Knitting Notes - Getting started

1a) These notes are for those completely new to knitting. 

b) First a few words about needles, yarn and tension.
c) That is followed by 7 YouTube clips I've selected covering the minimum you need to know to start.
d) And finally a list of a few things you will find useful as you learn to knit and start your first project.

2. Read the notes and watch the clips first, just to get and overview.

3. Get yarn and needles and the other suggested equipment.

4. Watch the clips repeatedly and follow the instructions.
a) Cast on 20 stitches for your first samples.
b) Be willing to ditch first attempts when things start to go wrong. Just pull the stitches off the needles and cut the work away from the ball. Start the exercise again. Remember it is all good practice and remember what Mary Smith says below, "DON’T BE AFRAID TO MESS AROUND AND / OR MESS UP - IT’S ONLY PLAY!"
c) Once you can knit rows comfortable work on getting your tension even. This can only be done by practicing knitting. See the Mary Smith quote and the link under 'Tension'. Make tension squares using different sized needles and different yarns.

1b) Needles, Yarn & Tension

A pair of needles

A Circular needle two points joined by a flexible tube.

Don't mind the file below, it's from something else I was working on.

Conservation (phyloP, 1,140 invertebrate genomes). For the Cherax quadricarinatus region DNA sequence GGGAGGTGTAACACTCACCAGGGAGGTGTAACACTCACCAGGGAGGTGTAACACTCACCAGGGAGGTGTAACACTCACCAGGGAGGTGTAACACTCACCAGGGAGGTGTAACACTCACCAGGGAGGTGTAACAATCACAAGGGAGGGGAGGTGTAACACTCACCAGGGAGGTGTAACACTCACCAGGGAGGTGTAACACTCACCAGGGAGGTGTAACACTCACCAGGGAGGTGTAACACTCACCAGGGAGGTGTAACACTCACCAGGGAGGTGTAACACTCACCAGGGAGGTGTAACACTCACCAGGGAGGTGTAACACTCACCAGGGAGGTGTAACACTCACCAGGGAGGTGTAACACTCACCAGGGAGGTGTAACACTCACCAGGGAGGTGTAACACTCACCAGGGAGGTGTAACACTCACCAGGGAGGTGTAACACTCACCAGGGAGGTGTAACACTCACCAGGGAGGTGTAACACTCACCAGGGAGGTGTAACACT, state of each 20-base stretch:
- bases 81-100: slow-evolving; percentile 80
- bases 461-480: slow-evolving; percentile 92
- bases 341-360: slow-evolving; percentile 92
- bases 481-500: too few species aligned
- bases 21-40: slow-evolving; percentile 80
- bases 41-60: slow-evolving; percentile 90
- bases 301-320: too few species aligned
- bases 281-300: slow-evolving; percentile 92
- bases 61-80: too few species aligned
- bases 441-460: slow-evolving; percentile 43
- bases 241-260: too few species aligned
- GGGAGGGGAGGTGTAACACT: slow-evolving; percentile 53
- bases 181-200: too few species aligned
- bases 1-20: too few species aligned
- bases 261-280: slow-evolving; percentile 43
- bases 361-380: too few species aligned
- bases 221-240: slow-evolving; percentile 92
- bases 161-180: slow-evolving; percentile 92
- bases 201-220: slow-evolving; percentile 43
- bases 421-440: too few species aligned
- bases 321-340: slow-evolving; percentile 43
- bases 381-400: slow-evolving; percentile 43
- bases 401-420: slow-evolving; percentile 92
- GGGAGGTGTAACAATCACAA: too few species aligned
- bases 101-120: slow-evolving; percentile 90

Start with English size needles 9, 8,7 & 6. (3.75mm, 4mm, 4.5mm & 5mm). Keep them in same size pairs. Don't get long needles as they will make learning harder. You will only do short rows till you get the knack. Make sure you have points that are good enough to lift the yarn, but not so pointed they irritate your skin.

Good place to get knitting needles used to be charity shops: they were kept under the counter and you had to ask for them. If you find any circular needles you might buy them too. I like these as you knit back and forth in rows, they are compact to hold, and you don't drop a needle as you learn to manipulate needles, yarn and stitches.

Knitting Needle Size Guide: English to Metric to US Conversion Table

Nowadays there is a huge variety of yarns available in all hues, thicknesses and fibres. It is important to use yarns which are suitable for the garment you are making. But you will explore more about that once knitting.

Initially you need a couple of balls of yarn in different colours while you learn to knit. Best to use light colours so you can see the stitches and how they loop together more easily. Start with a medium thickness, smooth, but not slippery, yarn, similar to the yearns used in the YouTube clips mentioned below.

If you're able to visit a local wool shop you will can get advice on good yarns for a beginner and pick up a couple of balls from their clearance bin. Also browse the yarn section on Deramores' website (http://www.deramores.com/knitting-yarn). See the variety of yarns available and feast your eyes on the colours. Be inspired.

It is good to get into the habit of reading the labels round balls of yarn. They give helpful information. Below is the information I copied off one label:-

Brand Hayfield
Blend 100% Acrylic
Yarn Weight DK
Length 280m
Ball Weight 100g
* Tension 22 stitches, 28 rows to 10cm on 4mm needles
Needle Size 4.00mm
Care Instructions Machine Wash - Wool Wash - 40°CDry Clean - P Bar Can Tumble DryTumble Dry - Low HeatDry FlatCool Iron

* [Tension in knitting is vital to achieve good results.]